10 Things you (probably) didn’t know about philanthropy in China


Magazine article

1. In Imperial China, before the communists did away with personal wealth, the wealthiest families who were landlords or warlords were expected, and usually did, take care of the poor and disadvantaged in their communities. As many Chinese become wealthy, some of these Confucian values are being emphasised again.

2. An important change in the Foundations law in 2004 allowed for the first time the category of private foundations. There are now 1,900 private foundations registered in China and the number is growing rapidly. Many of these philanthropists are actively seeking international cooperation and opportunities to learn from different models of philanthropy.

3. An important player is still the “public”, or government-run foundations (the only type prior to 2004), of which there are 1,350 currently registered, and “GONGO’s” (government-run NGO’s). Public foundations and GONGO’s enjoy many privileges that private foundations and NGO’s do not, and make-up a majority percentage of the sector, in financial terms.

4. The largest private donor in China last year gave the equivalent of GBP 374 million to his own private foundation. The top 100 most generous philanthropists donate an average of 1.3% of their personal wealth.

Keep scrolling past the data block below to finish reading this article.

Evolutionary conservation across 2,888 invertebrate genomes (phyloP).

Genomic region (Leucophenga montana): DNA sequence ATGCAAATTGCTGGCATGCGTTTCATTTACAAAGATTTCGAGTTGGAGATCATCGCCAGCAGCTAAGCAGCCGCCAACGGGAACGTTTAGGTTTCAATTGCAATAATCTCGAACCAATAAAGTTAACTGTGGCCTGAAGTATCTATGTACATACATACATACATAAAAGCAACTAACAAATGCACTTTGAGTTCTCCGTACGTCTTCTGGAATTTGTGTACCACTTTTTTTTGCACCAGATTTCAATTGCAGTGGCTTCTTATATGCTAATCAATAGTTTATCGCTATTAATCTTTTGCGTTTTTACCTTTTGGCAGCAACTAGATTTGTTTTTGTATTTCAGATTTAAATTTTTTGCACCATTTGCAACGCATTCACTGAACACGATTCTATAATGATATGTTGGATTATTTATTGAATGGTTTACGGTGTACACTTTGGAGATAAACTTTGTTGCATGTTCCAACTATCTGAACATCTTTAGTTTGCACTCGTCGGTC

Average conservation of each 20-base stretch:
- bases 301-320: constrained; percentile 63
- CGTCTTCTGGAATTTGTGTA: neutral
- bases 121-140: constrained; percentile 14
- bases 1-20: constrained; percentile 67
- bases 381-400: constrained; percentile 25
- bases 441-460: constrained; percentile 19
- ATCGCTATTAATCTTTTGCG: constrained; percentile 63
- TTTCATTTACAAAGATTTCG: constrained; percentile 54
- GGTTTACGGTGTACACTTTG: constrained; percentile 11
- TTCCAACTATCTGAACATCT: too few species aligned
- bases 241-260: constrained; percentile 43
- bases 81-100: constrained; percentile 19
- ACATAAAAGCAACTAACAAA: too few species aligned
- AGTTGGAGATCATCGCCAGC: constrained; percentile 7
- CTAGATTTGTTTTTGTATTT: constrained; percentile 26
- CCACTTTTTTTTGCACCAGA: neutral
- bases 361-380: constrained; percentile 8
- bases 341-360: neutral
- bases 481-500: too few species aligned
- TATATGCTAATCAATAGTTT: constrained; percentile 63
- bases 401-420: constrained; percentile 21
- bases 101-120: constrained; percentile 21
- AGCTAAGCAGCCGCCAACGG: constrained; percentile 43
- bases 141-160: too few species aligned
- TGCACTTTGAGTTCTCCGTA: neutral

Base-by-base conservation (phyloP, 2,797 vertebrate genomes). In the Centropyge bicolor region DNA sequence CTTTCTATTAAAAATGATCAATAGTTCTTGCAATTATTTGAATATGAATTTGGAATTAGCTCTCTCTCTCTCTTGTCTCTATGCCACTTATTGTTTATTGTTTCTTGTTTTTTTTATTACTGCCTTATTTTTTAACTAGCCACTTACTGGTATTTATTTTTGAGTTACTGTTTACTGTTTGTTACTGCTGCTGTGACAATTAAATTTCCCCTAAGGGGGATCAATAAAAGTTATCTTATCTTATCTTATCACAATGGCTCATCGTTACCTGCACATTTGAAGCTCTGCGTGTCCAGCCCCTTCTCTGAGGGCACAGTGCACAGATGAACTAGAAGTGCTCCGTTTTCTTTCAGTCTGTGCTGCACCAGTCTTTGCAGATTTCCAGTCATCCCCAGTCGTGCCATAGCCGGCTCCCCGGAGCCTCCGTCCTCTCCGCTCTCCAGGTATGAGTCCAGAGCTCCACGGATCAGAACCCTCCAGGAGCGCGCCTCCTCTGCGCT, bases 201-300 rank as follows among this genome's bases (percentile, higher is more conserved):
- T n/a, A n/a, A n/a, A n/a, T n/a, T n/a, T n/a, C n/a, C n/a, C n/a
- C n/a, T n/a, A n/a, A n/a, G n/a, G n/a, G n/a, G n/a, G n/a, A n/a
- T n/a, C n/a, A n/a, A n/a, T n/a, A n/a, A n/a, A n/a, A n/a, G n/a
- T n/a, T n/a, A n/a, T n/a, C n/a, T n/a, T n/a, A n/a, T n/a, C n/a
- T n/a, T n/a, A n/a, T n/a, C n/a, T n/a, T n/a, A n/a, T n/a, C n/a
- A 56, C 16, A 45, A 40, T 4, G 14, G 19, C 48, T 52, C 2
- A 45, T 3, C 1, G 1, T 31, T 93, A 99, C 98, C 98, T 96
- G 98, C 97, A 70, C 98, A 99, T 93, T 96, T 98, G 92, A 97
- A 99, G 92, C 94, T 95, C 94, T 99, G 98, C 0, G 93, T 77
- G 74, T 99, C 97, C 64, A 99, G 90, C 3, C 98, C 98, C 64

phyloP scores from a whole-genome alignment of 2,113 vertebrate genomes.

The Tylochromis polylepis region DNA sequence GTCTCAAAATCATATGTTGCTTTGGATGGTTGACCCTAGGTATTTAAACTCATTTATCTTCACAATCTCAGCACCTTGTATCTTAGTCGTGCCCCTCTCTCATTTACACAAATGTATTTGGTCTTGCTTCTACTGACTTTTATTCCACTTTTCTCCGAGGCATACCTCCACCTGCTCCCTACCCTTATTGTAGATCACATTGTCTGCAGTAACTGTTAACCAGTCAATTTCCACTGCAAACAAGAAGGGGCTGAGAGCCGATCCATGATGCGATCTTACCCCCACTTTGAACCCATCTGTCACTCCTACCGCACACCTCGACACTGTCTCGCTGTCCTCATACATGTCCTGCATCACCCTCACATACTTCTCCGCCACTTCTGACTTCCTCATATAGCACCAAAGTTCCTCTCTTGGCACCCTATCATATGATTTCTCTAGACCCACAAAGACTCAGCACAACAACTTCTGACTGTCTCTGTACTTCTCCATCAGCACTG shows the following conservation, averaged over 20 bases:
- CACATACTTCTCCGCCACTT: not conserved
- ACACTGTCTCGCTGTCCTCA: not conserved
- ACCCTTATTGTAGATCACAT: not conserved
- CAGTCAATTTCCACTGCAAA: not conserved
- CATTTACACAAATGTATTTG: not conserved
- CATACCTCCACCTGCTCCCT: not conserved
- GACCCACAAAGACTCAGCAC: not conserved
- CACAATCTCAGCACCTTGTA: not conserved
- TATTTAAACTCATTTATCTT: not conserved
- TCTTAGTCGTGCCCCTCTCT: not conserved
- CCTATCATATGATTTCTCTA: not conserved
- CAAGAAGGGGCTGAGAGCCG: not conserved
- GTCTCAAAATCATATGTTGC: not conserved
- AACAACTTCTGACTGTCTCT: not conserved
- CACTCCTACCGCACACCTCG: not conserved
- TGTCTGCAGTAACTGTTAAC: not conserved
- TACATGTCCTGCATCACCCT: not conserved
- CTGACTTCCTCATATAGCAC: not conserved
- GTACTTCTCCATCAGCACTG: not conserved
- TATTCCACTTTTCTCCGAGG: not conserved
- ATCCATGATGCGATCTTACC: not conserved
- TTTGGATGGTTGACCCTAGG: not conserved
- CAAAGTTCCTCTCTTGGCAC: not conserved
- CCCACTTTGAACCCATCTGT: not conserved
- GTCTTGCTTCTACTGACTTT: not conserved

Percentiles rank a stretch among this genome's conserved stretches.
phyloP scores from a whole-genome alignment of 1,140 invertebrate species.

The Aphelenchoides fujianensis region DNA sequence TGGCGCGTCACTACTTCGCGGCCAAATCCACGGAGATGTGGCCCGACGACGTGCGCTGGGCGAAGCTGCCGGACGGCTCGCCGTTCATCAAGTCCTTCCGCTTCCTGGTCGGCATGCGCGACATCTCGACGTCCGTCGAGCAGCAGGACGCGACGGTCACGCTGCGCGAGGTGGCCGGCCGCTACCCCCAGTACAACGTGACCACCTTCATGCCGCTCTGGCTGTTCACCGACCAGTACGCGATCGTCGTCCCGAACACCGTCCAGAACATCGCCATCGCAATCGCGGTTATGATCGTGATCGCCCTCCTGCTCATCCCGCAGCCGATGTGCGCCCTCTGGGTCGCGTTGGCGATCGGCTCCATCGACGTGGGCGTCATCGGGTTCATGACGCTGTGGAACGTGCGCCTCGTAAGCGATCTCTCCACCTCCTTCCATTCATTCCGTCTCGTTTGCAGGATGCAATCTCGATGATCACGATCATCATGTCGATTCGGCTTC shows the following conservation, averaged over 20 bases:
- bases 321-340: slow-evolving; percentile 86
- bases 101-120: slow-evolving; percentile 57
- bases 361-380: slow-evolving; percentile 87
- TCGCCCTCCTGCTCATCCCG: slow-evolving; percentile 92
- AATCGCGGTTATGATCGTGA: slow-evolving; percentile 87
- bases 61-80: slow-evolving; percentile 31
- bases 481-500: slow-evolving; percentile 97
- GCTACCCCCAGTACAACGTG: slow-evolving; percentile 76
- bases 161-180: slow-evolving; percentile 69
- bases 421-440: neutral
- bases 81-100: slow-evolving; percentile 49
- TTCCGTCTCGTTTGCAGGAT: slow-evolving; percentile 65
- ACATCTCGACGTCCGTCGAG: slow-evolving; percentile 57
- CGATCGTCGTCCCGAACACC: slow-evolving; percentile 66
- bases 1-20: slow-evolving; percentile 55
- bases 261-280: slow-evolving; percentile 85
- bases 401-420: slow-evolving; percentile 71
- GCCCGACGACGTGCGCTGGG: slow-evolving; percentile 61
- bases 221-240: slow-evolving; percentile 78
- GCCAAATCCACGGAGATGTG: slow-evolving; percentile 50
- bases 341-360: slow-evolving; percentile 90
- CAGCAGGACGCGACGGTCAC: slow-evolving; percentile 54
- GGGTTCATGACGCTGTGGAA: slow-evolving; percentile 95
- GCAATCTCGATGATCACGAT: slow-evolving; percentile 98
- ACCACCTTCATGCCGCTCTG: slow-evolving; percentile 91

5. The largest donor in 2011 was the China Education and Development Foundation, a “public foundation”, making donations totalling almost the equivalent of 100 million GBP. The largest sector receiving private donations were universities.

6. The China Foundation Center (CFC) was founded in 2010 by eight private Chinese foundations, with financial support from the Ford Foundation, with a stated objective to enhance transparency and impact in the social sector, through access to data and provision of information.

7. Only donations made to public foundations qualify for tax benefits. Donations to most other legally-registered non-profits and foundations are tax-free for the recipient organisation, but there are no benefits for the donor, in most cases.

8. Approximately two-thirds of charitable giving is from corporations. Of the Chinese companies listed on the stock exchanges in Shanghai or Shenzhen, for which data is publicly available, the median charitable spending was GBP 160 million per year, or just 0.02% of annual revenues.

9. Estimates of the number of grassroots and non-profit organisations, including both those registered with the authorities and those not registered, vary from 200,000 to one million. Local governments, such as in Shanghai and Beijing, have begun to outsource public services to local non-profits.

10. Legal registration is a big challenge for local non-profit organisations. In limited experiments, some local governments are beginning to relax the “dual registration” requirement in which non-profits have had to get a government agency sponsor before they can apply to register their organisation legally.

This article is tagged under:

  • International giving